I recall a number of years ago that I heard a speaker from another part of the country say that most of the people he knew were overwhelmed and over-committed. Things  haven’t changed much in the ensuing years. Many leaders feel like they are lying on a beach with wave after wave hitting them in the face as they are trying to catch their breath. Ron Edmondson shares some solid advice for those of us who are feeling overwhelmed a lot of the time.

Guest Post by Ron Edmondson

As a leader, there have been times I was overwhelmed with the challenges and opportunities facing me. God seems to call me to huge tasks.

I suspect if you’re a leader, you understand. I think He does that to many people! It keeps us humble. And dependent — on Him!

Regardless of how comfortable a leader may be in his or her position.

  • There are times when the leader has no answers.
  • He or she has exhausted every bit of knowledge gained.
  • The current strategies don’t seem to work anymore.
  • The situation is beyond the current plans and systems.
  • People are complaining.
  • Expectations upon you are greater than you feel you have capacity to deliver.
  • It seems you’re on a treadmill — getting no where.
  • Some days you leave thinking you accomplished nothing — maybe even most days.
  • You are so overwhelmed you don’t know what to attempt first.

Ever been there? Did you think someone was talking to me about you?

When the leader doesn’t know what to do and/or doesn’t have a clue what to do next, here are some suggestions:


The first step is to be honest with where you are currently as a leader. Pretending to know the answers when you don’t know them will not solve the problem. Most of the time, the people you are leading already know your inadequacies. Come clean. You’re overwhelmed. No shame. All of us have been there at times.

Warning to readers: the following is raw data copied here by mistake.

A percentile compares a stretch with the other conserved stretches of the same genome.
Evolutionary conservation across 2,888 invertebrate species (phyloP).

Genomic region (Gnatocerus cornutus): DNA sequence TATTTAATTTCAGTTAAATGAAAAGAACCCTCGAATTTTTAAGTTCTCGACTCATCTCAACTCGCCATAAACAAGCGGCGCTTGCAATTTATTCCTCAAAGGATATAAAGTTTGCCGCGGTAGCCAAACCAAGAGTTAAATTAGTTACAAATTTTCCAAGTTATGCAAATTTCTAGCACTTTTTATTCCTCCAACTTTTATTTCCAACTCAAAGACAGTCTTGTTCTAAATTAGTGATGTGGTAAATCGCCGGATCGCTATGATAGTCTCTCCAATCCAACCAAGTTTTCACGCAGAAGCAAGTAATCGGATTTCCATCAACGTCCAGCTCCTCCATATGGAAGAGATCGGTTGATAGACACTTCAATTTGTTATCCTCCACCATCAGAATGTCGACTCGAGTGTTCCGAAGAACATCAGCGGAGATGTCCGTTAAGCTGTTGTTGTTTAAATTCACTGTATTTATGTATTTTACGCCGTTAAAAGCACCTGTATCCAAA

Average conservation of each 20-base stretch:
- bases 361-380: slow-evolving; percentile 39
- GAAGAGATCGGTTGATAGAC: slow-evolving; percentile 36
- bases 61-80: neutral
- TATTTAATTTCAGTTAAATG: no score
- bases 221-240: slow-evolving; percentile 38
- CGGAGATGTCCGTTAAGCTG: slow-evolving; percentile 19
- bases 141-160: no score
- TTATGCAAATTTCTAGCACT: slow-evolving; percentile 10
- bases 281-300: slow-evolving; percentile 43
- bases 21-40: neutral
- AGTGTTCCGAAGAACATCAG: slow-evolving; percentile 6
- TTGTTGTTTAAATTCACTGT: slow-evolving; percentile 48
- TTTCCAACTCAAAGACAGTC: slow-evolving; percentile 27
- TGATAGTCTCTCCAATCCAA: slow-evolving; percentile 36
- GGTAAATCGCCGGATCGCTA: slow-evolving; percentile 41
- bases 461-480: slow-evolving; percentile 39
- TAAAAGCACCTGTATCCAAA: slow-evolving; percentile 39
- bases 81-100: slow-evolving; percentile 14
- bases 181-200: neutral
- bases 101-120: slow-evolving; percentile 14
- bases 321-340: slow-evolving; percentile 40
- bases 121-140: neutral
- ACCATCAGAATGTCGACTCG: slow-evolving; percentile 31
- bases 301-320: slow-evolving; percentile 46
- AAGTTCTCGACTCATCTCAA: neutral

It’s okay to take a break to clear your head. It could be an afternoon, a day, or a week, but sometimes you just need to get away from the situation long enough to gain a fresh perspective. I often disappear from the office in the afternoons on especially difficult weeks. I may take a long walk, mow my grass, cook something special for dinner, pray or read. The busier the season — the more overwhelmed I feel — the more I need to pause. I know it sounds counter-productive. It’s not. Actually, it’s life-giving.

Seek help 

Find a mentor who has walked where you are currently walking. I have several older men I call when I’m maxed out with stress. There is a benefit in surrounding yourself with people smarter than you about a matter. This is the time for the believer to rely more than ever on his or her faith; trusting that the God who called them to the task will be faithful to complete it. (1 Thess 5:24)


Leaders should always be teachable. Again, assuming or pretending to have all the answers only slows or curtails projects and is quickly be discovered by others. Stretch yourself and learn something new. Read. Definitely be reading. Attend a conference. Listen to some TED talks or sermons from pastors you admire. Feed your mind. It needs some new energies.


Make better checklists each day. Spend more time planning. Learn to better delegate. I always say, you have to get better before you can get bigger. As you learn improvements needed, be willing to change. The tighter you hold onto methods that aren’t working the longer you’ll delay moving forward. Push through the overwhelming period and become a stronger, more capable and better leader. You can do it!